Mars reviews Ascension: A Tangled Axon Novel by Jaqueline Koyanagi

Ascension by Jacqueline Koyanagi cover

Please be aware that although I’ve tried to keep it minimal, this review contains spoilers.

Alana Quick is one of the best starship surgeons the non-gentrified City of Heliodor has to offer, or she would be if only someone gave her the chance to prove herself on a real starship. Unhappily trapped in the dusty chop shop she shares with her Aunt Lai on the planet Orpim, and bankrolled by her wealthy spirit guide sister, Alana and Aunt Lai struggle to make ends meet by working on whatever ship rolls their way. The two are desperate to afford the medication that keeps the worst symptoms of their shared condition, Mel’s Disorder, at bay, even to the degree that Aunt Lai would take extra hours working a call center job for the shady Transliminal Solutions, an “outsider” business whose mysterious, advanced technology has wiped out the local ship economy. Though she loves her aunt, Alana can’t shake her thoughts of escaping into the Big Quiet, and is consumed by her dream of making it off-world.

I can’t really get more into it without spoiling some awesome twists and turns, but suffice to say that Alana doesn’t stay grounded for long. One thing I can definitively say is that Ascension is a standout amongst its peers. Compelling characters meets space opera meets a uniquely metaphysical marriage of technology and astro-spiritualism. Our main protagonist breaks the mold as a queer, disabled woman of color. Breaks the mold in a genre sense, I mean, because Koyanagi gives us a lovable and diverse cast of characters to connect with, and Alana is only one of several significant characters who is affected by a disability, although none of them are defined by it.

This book hits the mark in so many ways, so I’ll try to give an overview of those to the searching reader. Non-traditional families abound here, including a rare accurate and healthy look at a functioning polyamorous relationship. Alana’s deep and true love for starship engines has spoiled many a human relationship for her. She suffers from the same condition that my favorite Law & Order: SVU detectives do – namely that she is married to her work. She will always, always choose the rush and thrill she gets from starships, for which she has not only a passion but a deep spiritual connection. Alana is burdened with the idea that traditional romance is over for her. Or so she thinks.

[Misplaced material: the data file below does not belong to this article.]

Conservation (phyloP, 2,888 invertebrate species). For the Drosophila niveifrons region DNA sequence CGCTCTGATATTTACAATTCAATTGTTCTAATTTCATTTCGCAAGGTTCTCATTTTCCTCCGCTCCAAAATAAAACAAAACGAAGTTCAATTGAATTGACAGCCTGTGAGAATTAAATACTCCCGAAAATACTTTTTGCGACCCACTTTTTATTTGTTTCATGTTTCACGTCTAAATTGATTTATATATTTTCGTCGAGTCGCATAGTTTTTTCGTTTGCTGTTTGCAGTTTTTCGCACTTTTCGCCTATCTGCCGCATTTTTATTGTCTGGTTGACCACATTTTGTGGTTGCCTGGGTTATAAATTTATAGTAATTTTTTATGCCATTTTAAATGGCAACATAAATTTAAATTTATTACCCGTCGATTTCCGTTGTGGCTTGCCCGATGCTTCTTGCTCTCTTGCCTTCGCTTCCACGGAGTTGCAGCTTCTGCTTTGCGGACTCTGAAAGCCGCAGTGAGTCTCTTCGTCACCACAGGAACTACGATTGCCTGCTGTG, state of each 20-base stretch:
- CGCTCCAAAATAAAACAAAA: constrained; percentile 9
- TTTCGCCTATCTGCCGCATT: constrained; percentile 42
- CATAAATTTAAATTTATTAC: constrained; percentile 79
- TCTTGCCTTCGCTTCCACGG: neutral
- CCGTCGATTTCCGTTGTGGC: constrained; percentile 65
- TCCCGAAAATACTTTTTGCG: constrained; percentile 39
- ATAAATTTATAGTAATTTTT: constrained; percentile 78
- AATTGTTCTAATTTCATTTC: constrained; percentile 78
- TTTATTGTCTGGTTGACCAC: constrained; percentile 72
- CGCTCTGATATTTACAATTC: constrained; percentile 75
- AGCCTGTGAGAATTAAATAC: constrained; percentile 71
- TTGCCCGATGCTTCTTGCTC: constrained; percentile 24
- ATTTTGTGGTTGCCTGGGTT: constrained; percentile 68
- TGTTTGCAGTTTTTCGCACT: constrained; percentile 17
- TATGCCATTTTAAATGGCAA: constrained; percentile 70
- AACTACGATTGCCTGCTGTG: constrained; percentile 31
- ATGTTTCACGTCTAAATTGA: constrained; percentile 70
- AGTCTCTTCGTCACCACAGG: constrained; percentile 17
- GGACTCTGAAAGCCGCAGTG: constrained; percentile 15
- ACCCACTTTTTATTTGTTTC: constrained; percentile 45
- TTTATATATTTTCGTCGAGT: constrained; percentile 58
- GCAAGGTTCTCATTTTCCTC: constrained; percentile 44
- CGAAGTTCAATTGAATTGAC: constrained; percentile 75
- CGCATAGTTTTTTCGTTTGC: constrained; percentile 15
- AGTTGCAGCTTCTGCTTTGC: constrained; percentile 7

Also noteworthy is the exploration and growth of the sibling relationship between Alana and her sister Nova. There are few bonds in media that I feel are as underexplored as the one between siblings. Siblings can be complicated – they can be the greatest of allies or the greatest of enemies, or both at the same time – and the potential for such complexity and nuance is a device that is slowly gaining more traction among writers and media makers. Complex and contradictory is certainly a way to understand the Quick sisters.

A few things I should mention: there are super meta breakdowns of reality and conceptual universe-hopping at some point, so please be aware if that is going to be an existential red flag. There are descriptions of the painful physical symptoms Alana experiences with her Mel’s Disorder, dissociative experiences from another character, and descriptions of violence which are not gratuitous but may also be uncomfortable for certain readers.

Overall, I would highly recommend this book for anyone drawn to intergalactic adventures. As a sci-fi lover who is more than aware of how patriarchal and sexist traditional science fiction can be, I am very comfortable describing this book as not like that. If you enjoy this book, I would recommend Becky Chambers’ The Long Way to a Small, Angry Planet as a similarly sweeping, queer space opera.